Have you ever wondered why we celebrate Halloween? How did a holiday where people dress up in costumes and go from house to house asking for candy come about?
Halloween has been around for centuries. According to www.history.com, “the tradition originated with the ancient Celtic festival of Samhain [pronounced sow-in], when people would light bonfires and wear costumes to ward off ghosts.” It was a day that marked the end of the summer and harvest seasons, and the beginning of the dark, cold winter. The Celts celebrated Samhain on the night of October 31, when it was believed that the ghosts of the dead returned to earth.
Later on in the eighth century, Pope Gregory III designated November 1 as a day to honor all saints. All Saints Day became an annual celebration, and eventually incorporated some of the traditions of Samhain. The evening before All Saints Day became known as All Hallow's Eve, and according to www.countryliving.com, “The name was eventually shortened to ‘Halloween,’ which we know and love to this day.”
Time went on and Halloween eventually made its way to America. As the beliefs of different European ethnic groups and Native Americans meshed, the distinct American version of Halloween began to emerge. Colonial festivities included telling ghost stories, fortune-telling and dancing around large bonfires.
The tradition of “trick-or-treating” actually originated in Europe. People would dress up as saints and go door-to-door reciting songs or bible verses in exchange for food and drink. Europeans brought this tradition of dressing up and performing in the streets to North America, and it quickly became problematic. According to www.farmersalmanac.com, “Youngsters used Halloween as an opportunity to prank people, and those pranks were often destructive, causing expensive property damage. It was right around the Great Depression that these activities became known as trick-or-treating.”
Children would go to a house and give the homeowners a choice: trick or treat. Since no one wanted to be pranked, candy and other sweet treats were handed out. These treats could be anything from homemade popcorn balls to peppermints or lemon drops. During World War II, trick-or-treating became less common due to sugar rationing. However, after the war, the tradition came roaring back and now it is impossible to imagine a Halloween without flocks of costumed kids going door-to-door asking for candy.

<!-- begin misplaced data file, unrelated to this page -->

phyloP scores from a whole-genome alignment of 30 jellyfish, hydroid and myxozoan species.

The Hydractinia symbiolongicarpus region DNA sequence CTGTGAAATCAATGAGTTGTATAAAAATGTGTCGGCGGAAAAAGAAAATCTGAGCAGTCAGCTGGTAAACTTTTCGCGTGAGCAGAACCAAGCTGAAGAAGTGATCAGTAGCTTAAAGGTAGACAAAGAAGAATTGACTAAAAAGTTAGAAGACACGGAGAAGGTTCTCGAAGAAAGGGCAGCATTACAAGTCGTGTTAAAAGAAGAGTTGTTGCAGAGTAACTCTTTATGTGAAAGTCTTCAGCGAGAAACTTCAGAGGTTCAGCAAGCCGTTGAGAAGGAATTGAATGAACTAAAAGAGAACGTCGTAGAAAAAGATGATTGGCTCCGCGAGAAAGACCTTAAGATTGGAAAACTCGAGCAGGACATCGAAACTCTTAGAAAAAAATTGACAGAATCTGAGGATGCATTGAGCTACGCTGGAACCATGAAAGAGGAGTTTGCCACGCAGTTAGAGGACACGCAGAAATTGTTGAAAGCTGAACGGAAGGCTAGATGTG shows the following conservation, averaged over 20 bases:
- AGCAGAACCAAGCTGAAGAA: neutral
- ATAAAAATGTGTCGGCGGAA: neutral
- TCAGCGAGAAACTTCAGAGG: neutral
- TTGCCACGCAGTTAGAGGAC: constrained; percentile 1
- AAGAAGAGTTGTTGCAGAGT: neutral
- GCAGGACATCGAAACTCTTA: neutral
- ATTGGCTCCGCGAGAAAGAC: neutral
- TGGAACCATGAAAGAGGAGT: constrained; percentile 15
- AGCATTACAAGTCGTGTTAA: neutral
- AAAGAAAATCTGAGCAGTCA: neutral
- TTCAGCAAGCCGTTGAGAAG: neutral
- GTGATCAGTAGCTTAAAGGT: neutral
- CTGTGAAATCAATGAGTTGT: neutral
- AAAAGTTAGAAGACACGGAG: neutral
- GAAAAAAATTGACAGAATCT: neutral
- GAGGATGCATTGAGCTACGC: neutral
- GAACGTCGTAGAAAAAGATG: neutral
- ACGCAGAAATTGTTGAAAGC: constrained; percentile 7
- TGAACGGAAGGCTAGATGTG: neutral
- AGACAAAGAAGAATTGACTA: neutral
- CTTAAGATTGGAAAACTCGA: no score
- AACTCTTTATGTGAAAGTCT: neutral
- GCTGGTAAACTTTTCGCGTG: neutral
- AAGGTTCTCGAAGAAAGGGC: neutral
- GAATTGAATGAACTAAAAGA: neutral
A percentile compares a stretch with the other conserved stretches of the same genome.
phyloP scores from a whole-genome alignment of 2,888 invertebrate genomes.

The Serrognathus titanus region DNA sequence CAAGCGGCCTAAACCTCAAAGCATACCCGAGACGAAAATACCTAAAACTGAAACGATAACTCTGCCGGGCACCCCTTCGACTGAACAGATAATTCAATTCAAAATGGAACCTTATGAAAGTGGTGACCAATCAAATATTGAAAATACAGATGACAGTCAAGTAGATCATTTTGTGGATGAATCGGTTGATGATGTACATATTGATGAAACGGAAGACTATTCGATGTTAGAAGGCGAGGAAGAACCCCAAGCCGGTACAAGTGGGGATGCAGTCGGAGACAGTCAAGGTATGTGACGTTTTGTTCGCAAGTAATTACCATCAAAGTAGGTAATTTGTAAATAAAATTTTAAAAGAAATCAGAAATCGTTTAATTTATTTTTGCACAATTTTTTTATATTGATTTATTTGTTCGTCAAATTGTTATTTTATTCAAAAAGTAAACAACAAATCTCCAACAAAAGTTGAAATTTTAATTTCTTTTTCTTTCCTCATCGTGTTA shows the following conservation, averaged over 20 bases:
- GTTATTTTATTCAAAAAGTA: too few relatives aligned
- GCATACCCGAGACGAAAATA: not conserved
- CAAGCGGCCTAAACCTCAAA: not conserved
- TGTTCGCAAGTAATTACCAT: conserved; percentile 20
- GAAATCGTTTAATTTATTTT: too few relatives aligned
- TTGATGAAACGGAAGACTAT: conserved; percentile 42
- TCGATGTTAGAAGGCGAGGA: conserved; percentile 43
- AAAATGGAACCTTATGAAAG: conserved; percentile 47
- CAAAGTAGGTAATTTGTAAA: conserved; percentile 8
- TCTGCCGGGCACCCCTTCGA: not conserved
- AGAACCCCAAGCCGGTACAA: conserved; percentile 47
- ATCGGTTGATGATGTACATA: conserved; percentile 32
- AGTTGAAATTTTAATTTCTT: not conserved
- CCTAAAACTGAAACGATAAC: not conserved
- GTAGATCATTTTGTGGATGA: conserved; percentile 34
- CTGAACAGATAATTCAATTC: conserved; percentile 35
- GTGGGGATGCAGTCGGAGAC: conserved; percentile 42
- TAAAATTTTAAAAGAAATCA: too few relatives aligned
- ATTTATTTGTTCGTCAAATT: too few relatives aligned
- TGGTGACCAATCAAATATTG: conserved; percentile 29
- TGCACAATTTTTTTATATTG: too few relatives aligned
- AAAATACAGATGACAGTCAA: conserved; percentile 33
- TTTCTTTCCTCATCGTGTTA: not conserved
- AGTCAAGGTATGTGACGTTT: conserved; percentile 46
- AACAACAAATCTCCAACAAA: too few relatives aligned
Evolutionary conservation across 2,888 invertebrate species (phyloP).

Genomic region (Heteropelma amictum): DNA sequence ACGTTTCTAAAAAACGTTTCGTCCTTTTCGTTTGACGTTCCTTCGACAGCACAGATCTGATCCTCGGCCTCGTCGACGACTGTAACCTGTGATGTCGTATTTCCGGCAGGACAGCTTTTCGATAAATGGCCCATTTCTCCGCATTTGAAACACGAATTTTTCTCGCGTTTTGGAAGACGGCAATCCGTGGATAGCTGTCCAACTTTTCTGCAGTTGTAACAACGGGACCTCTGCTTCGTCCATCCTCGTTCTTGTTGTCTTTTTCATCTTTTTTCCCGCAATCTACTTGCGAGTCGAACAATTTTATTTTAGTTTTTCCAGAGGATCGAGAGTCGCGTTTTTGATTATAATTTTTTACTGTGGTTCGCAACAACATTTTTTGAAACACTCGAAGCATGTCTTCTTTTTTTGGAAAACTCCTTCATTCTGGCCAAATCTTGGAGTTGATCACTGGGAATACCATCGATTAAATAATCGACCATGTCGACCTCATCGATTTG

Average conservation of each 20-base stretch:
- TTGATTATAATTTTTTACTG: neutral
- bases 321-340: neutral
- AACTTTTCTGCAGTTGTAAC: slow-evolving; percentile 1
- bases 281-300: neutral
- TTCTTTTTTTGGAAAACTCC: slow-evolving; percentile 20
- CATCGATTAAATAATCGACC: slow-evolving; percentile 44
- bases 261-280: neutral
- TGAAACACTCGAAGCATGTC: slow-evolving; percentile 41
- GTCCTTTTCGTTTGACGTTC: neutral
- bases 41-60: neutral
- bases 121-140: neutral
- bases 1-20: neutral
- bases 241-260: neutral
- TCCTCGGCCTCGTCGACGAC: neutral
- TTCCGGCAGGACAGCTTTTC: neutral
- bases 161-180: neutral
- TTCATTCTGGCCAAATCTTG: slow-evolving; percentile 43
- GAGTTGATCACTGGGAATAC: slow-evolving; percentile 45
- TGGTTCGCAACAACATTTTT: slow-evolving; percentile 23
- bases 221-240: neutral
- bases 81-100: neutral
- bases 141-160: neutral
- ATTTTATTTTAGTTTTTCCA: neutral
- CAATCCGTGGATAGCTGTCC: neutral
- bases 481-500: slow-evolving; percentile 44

Around the same time period, Halloween became a community-centered holiday. Halloween parties became a regular occurrence, with town-wide costume parties becoming an annual form of entertainment. By the early 1950s, town leaders had successfully limited vandalism and the destructive pranks, and Halloween had evolved into a holiday directed at younger children.
Another Halloween tradition that came from Europe is the carving of pumpkins. Early Irish immigrants to the U.S. shared their tradition of making jack-o'-lanterns, which were based on an old folk tale from their culture. According to www.halloweenexpress.com, “Jack was a blacksmith who had tricked the devil on several occasions. The story says that when Jack died, he was denied entrance into both heaven and hell. When the devil turned him away, he gave Jack a burning ember. Jack hollowed out a turnip to carry the ember and give him light.”
The Irish told this story every year and carved scary faces on turnips with a burning piece of coal inside, in order to scare away evil spirits. However, when the Irish came to America, they discovered that pumpkins were more readily available and made better jack-o'-lanterns than turnips. This activity has spanned all the way into today, where pumpkin-carving is a popular Halloween pastime. Some people carve faces, logos or characters into their pumpkins and set them on their doorsteps for all the trick-or-treaters to see on Halloween. For those who are confident enough in their abilities, pumpkin-carving contests are a popular way to participate in the activity on a whole new level.
In present day, Halloween is a major holiday celebrated widely across the United States. Americans spend an approximate $6 billion on Halloween every year, making it the second largest commercial holiday, after Christmas. People decorate their houses with spooky projections, inflatables and other decorations. Kids and parents alike dress up in costumes ranging anywhere from zombies to Pinkie Pie from “My Little Pony.” A University of St. Francis sophomore, Valerie Reyes, shared that, “My favorite part of the holiday is when the trick-or-treaters come to my house. I love seeing the smiles on their faces when I give them candy and I am always blown away by all of their creative costumes.”
There are costume parties, horror movie nights and so many other ways to spend this holiday. If Halloween wasn’t your favorite time of the year already, hopefully the origins of these traditions can help you to appreciate it a little more.